War of the Worlds

Holy tripods of doom.

Anyone buying a ticket to this movie based on the twin family-fun indicators "Spielberg" and "PG-13" had better re-up their Xanax ahead of time.

This is no Hook, and Spielberg is definitely out of adolescence.

No spoilers here; it would be a gross faux-pas for me to describe for you what the end of the world looks like. You deserve to see it as I did: partially obscured by a hand over my disbelieving eyes.

Spielberg doesn't share my reticence at putting your worst nightmares on display. In fact, he delights in and excels at it.

You should know this before you go to see War of the Worlds this weekend -- and you know you will -- there is no safe seat in the theatre. You will never see your planet and your fellow humans in the same way again.

Take the pathos of war from Empire of the Sun, the human suffering from Schindler's List, and the intensity of the first 30 minutes of Saving Private Ryan, extended to two hours. Turn E.T. into a merciless, bloodthirsty alien at the wheel of a killing machine taller than the World Trade Center. Blend Spielberg's determination to make a sci-fi flick "as ultrarealistic as I've ever tried to make a movie in terms of its documentary style."

Add Oscar-worthy music and sound effects, near flawless CGI, and remarkably on-point acting from the three mains (even Mr. Cruise, whom most of us have learned to dislike in recent days) and you have a squirm-in-your-seat, heart-in-your-throat, this-can't-be-happening-to-me War of the Worlds -- the real one on the screen versus the real one outside the theatre doors.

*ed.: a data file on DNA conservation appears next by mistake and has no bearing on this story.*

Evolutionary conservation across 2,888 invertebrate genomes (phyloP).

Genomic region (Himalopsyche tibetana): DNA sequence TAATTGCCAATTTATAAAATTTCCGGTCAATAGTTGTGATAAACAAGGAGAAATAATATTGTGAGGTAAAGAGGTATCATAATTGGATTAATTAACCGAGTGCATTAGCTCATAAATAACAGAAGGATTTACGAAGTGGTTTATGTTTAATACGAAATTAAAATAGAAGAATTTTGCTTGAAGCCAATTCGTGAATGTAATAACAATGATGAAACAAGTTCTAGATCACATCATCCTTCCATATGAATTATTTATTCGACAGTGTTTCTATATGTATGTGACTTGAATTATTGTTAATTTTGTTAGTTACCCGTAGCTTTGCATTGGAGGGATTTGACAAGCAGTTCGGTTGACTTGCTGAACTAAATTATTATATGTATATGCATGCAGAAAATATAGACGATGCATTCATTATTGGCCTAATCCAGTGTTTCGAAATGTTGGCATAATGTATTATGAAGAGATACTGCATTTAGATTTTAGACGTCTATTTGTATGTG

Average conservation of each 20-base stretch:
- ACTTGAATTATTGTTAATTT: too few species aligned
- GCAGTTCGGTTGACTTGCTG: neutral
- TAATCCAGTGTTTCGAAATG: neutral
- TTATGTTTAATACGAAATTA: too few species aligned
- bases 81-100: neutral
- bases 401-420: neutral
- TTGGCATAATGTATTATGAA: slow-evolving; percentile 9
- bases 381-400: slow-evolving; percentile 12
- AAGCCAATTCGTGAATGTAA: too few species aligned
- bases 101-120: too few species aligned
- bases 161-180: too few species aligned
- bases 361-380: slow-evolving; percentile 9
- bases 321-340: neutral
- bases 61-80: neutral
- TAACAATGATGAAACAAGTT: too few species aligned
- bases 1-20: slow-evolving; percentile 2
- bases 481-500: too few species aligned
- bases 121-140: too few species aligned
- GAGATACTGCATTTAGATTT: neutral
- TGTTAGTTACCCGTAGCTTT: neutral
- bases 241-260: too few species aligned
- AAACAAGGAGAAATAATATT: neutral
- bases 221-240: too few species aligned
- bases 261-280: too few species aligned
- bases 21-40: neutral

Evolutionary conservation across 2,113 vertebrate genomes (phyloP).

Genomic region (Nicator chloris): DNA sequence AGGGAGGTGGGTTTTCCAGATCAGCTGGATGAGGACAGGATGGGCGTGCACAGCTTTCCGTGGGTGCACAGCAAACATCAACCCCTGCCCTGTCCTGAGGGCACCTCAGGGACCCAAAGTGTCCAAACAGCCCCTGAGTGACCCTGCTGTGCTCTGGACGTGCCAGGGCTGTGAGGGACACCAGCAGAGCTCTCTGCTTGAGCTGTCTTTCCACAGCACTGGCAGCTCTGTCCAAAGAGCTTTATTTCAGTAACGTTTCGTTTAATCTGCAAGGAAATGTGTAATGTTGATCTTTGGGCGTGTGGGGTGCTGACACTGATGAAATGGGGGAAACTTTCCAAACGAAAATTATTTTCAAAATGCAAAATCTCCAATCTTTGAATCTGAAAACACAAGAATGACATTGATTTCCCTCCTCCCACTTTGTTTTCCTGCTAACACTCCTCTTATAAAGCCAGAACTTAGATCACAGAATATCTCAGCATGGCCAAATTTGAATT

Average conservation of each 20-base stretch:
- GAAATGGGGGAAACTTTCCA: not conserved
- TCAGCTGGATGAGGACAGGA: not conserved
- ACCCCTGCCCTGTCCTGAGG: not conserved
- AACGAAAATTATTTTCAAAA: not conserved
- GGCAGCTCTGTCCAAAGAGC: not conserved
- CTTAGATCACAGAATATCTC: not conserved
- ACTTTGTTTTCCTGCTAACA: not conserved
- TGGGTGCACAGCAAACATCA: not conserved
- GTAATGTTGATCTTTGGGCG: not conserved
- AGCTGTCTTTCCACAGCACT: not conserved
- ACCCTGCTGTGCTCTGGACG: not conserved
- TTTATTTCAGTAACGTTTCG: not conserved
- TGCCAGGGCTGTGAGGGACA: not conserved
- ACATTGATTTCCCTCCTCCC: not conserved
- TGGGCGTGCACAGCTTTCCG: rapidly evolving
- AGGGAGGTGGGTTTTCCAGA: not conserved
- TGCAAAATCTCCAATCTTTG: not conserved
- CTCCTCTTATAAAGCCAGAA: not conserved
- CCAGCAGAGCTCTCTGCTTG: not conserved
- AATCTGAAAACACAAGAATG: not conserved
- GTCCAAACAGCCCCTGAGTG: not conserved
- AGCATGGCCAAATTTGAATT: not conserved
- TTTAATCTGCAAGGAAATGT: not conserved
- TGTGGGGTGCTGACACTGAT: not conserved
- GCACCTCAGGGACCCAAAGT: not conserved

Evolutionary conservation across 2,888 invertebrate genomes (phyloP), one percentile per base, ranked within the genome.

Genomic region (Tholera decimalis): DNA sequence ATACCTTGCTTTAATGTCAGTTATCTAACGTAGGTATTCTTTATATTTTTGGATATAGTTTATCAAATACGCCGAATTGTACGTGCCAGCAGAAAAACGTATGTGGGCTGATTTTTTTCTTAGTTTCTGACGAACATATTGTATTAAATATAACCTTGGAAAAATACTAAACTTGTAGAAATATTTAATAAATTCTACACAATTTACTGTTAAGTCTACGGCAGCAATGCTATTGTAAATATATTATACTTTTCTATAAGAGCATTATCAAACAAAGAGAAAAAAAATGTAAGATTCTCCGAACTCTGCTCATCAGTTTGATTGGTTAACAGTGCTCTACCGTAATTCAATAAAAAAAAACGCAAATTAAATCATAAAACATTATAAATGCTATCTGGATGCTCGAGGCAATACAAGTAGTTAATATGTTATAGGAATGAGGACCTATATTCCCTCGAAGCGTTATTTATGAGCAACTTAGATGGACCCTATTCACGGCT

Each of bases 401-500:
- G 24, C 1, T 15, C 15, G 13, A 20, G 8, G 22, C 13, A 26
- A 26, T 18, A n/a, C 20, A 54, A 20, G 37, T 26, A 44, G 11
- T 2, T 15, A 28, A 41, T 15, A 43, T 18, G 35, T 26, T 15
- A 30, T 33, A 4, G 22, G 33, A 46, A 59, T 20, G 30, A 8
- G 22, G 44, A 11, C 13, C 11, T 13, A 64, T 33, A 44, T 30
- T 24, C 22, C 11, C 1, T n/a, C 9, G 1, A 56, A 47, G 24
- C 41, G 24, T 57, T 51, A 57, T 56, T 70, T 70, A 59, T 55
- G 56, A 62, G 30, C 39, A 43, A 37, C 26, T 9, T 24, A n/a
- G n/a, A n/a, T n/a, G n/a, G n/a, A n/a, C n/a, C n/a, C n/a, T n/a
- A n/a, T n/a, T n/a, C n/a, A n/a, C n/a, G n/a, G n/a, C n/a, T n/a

The only other experiential referent I have for War of the Worlds is a physiological one. Namely, the abject certainty of imminent death while plummeting to earth on the Tower of Terror at Disney MGM Studios.

That feeling persisted for about 15 or 20 minutes. This one will make cameos in my nightmares for the next 15 or 20 years.

Once, in a water-cooler conversation, I mentioned to a coworker that Spielberg was among my favorite directors. She did a nose-scrunch, as if I'd just emitted a foul odor, and said, "his movies just make me feel so... so manipulated."

Well, exactly.

I could have spent $5.50 on a Venti Latte instead; but nothing about that would have moved me to sit down at the keyboard and write about it as soon as I got home.

So enjoy, my fellow humans. And remember -- it's only a movie.

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